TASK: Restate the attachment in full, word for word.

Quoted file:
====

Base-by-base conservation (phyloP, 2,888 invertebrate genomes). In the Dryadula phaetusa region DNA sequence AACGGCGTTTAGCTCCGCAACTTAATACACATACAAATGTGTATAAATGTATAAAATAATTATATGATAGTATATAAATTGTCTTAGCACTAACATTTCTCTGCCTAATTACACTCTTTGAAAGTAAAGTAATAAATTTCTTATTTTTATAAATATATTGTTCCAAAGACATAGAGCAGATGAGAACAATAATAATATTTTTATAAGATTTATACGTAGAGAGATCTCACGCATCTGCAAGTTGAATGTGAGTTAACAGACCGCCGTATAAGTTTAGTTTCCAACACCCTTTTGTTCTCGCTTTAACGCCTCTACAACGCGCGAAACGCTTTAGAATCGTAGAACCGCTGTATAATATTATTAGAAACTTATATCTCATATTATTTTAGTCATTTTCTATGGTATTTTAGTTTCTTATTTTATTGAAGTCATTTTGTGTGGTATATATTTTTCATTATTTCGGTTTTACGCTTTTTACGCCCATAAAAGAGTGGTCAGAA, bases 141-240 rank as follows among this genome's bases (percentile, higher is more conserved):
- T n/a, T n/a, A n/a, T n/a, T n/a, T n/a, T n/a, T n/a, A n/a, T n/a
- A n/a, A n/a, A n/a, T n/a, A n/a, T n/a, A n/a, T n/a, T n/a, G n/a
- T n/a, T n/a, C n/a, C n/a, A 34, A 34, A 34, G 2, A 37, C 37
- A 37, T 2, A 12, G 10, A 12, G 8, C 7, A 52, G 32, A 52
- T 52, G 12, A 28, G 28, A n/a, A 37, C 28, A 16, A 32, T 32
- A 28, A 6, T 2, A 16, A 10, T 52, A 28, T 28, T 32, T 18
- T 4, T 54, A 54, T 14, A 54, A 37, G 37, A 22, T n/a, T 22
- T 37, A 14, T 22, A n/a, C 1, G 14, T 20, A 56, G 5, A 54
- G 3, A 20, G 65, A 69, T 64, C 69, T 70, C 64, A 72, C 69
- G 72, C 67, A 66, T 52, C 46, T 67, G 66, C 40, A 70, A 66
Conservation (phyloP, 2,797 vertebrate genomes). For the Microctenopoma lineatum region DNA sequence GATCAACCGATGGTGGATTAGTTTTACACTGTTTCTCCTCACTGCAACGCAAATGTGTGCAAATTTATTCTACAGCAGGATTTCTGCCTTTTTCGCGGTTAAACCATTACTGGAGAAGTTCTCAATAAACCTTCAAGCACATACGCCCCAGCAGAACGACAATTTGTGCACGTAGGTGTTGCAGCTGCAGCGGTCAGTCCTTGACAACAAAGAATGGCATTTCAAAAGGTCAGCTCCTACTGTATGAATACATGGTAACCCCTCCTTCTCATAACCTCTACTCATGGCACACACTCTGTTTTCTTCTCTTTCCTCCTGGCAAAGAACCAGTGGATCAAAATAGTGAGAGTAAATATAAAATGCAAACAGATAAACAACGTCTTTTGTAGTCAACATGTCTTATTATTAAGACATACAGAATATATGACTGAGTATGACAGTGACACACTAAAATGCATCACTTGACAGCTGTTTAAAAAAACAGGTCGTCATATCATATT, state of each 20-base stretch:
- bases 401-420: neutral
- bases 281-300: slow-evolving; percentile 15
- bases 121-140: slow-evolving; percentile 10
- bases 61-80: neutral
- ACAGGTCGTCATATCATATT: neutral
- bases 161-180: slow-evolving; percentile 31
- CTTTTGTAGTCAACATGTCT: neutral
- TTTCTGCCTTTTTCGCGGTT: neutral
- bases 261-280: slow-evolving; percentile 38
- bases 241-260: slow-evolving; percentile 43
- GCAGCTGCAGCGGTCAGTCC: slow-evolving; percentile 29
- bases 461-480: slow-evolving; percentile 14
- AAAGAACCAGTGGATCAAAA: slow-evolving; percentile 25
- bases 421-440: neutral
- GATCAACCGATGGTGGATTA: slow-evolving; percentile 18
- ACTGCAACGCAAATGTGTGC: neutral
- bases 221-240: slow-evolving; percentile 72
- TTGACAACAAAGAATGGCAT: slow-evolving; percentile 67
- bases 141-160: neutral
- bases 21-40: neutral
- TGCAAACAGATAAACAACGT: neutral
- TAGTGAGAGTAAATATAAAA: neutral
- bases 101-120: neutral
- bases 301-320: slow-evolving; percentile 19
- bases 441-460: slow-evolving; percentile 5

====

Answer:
Base-by-base conservation (phyloP, 2,888 invertebrate genomes). In the Dryadula phaetusa region DNA sequence AACGGCGTTTAGCTCCGCAACTTAATACACATACAAATGTGTATAAATGTATAAAATAATTATATGATAGTATATAAATTGTCTTAGCACTAACATTTCTCTGCCTAATTACACTCTTTGAAAGTAAAGTAATAAATTTCTTATTTTTATAAATATATTGTTCCAAAGACATAGAGCAGATGAGAACAATAATAATATTTTTATAAGATTTATACGTAGAGAGATCTCACGCATCTGCAAGTTGAATGTGAGTTAACAGACCGCCGTATAAGTTTAGTTTCCAACACCCTTTTGTTCTCGCTTTAACGCCTCTACAACGCGCGAAACGCTTTAGAATCGTAGAACCGCTGTATAATATTATTAGAAACTTATATCTCATATTATTTTAGTCATTTTCTATGGTATTTTAGTTTCTTATTTTATTGAAGTCATTTTGTGTGGTATATATTTTTCATTATTTCGGTTTTACGCTTTTTACGCCCATAAAAGAGTGGTCAGAA, bases 141-240 rank as follows among this genome's bases (percentile, higher is more conserved):
- T n/a, T n/a, A n/a, T n/a, T n/a, T n/a, T n/a, T n/a, A n/a, T n/a
- A n/a, A n/a, A n/a, T n/a, A n/a, T n/a, A n/a, T n/a, T n/a, G n/a
- T n/a, T n/a, C n/a, C n/a, A 34, A 34, A 34, G 2, A 37, C 37
- A 37, T 2, A 12, G 10, A 12, G 8, C 7, A 52, G 32, A 52
- T 52, G 12, A 28, G 28, A n/a, A 37, C 28, A 16, A 32, T 32
- A 28, A 6, T 2, A 16, A 10, T 52, A 28, T 28, T 32, T 18
- T 4, T 54, A 54, T 14, A 54, A 37, G 37, A 22, T n/a, T 22
- T 37, A 14, T 22, A n/a, C 1, G 14, T 20, A 56, G 5, A 54
- G 3, A 20, G 65, A 69, T 64, C 69, T 70, C 64, A 72, C 69
- G 72, C 67, A 66, T 52, C 46, T 67, G 66, C 40, A 70, A 66
Conservation (phyloP, 2,797 vertebrate genomes). For the Microctenopoma lineatum region DNA sequence GATCAACCGATGGTGGATTAGTTTTACACTGTTTCTCCTCACTGCAACGCAAATGTGTGCAAATTTATTCTACAGCAGGATTTCTGCCTTTTTCGCGGTTAAACCATTACTGGAGAAGTTCTCAATAAACCTTCAAGCACATACGCCCCAGCAGAACGACAATTTGTGCACGTAGGTGTTGCAGCTGCAGCGGTCAGTCCTTGACAACAAAGAATGGCATTTCAAAAGGTCAGCTCCTACTGTATGAATACATGGTAACCCCTCCTTCTCATAACCTCTACTCATGGCACACACTCTGTTTTCTTCTCTTTCCTCCTGGCAAAGAACCAGTGGATCAAAATAGTGAGAGTAAATATAAAATGCAAACAGATAAACAACGTCTTTTGTAGTCAACATGTCTTATTATTAAGACATACAGAATATATGACTGAGTATGACAGTGACACACTAAAATGCATCACTTGACAGCTGTTTAAAAAAACAGGTCGTCATATCATATT, state of each 20-base stretch:
- bases 401-420: neutral
- bases 281-300: slow-evolving; percentile 15
- bases 121-140: slow-evolving; percentile 10
- bases 61-80: neutral
- ACAGGTCGTCATATCATATT: neutral
- bases 161-180: slow-evolving; percentile 31
- CTTTTGTAGTCAACATGTCT: neutral
- TTTCTGCCTTTTTCGCGGTT: neutral
- bases 261-280: slow-evolving; percentile 38
- bases 241-260: slow-evolving; percentile 43
- GCAGCTGCAGCGGTCAGTCC: slow-evolving; percentile 29
- bases 461-480: slow-evolving; percentile 14
- AAAGAACCAGTGGATCAAAA: slow-evolving; percentile 25
- bases 421-440: neutral
- GATCAACCGATGGTGGATTA: slow-evolving; percentile 18
- ACTGCAACGCAAATGTGTGC: neutral
- bases 221-240: slow-evolving; percentile 72
- TTGACAACAAAGAATGGCAT: slow-evolving; percentile 67
- bases 141-160: neutral
- bases 21-40: neutral
- TGCAAACAGATAAACAACGT: neutral
- TAGTGAGAGTAAATATAAAA: neutral
- bases 101-120: neutral
- bases 301-320: slow-evolving; percentile 19
- bases 441-460: slow-evolving; percentile 5